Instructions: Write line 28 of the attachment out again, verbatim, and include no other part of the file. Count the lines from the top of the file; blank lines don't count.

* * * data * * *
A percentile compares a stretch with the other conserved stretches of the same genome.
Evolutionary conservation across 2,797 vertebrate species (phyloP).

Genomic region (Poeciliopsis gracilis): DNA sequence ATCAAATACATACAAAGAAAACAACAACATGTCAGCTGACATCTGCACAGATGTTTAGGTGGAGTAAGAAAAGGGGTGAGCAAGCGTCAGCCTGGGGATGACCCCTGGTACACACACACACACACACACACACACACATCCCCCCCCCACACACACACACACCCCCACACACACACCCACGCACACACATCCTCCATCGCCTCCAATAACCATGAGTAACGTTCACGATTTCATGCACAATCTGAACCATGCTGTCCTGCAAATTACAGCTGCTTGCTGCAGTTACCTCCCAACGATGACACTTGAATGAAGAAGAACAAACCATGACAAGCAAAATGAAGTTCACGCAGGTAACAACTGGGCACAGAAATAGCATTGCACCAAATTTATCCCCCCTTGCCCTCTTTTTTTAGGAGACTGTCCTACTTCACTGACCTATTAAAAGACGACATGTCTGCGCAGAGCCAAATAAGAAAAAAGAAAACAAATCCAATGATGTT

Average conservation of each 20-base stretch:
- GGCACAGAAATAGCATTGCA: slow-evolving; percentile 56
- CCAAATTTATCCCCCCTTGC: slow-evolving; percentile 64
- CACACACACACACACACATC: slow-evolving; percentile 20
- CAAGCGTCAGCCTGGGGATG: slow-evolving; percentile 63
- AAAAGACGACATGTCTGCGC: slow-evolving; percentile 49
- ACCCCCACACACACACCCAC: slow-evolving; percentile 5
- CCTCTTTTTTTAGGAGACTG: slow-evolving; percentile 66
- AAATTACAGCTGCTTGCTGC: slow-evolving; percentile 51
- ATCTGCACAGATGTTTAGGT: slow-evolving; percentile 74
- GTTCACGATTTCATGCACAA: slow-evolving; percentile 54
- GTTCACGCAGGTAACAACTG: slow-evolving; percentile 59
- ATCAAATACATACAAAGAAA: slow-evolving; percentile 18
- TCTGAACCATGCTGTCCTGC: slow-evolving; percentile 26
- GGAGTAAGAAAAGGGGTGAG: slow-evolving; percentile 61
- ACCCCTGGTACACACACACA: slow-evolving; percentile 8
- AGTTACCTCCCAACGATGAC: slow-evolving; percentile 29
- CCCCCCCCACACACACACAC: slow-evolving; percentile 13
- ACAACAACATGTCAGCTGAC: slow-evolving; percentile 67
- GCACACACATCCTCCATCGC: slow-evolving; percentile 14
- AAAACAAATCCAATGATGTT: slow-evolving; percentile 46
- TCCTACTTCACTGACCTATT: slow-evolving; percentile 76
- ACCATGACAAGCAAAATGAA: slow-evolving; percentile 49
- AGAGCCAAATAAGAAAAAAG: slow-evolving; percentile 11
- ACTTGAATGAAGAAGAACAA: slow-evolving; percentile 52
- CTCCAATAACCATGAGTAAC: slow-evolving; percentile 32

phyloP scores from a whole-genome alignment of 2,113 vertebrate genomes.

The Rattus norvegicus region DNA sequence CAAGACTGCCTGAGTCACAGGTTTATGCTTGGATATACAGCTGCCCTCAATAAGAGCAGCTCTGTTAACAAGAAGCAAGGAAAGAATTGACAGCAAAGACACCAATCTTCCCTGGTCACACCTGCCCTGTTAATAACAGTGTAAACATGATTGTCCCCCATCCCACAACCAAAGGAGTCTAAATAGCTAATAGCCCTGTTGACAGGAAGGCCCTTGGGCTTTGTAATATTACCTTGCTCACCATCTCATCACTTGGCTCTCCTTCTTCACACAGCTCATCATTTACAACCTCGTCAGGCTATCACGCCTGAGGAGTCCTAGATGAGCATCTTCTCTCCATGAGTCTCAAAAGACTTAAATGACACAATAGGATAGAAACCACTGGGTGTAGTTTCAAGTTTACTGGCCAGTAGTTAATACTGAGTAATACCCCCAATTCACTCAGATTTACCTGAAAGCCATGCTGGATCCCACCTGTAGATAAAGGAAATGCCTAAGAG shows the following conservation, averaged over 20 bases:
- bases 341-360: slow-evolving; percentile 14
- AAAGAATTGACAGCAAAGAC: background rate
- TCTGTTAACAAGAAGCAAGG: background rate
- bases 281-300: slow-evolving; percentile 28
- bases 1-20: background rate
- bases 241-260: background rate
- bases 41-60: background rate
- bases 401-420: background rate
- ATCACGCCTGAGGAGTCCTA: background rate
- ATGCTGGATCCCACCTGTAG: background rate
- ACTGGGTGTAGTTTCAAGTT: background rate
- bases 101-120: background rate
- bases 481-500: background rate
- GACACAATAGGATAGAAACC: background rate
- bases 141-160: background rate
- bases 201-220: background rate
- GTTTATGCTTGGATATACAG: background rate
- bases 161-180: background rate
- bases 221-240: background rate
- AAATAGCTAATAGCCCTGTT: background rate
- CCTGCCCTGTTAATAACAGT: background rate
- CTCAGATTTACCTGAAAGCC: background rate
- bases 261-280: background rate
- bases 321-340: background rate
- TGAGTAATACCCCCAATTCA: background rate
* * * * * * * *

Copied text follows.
- ACTTGAATGAAGAAGAACAA: slow-evolving; percentile 52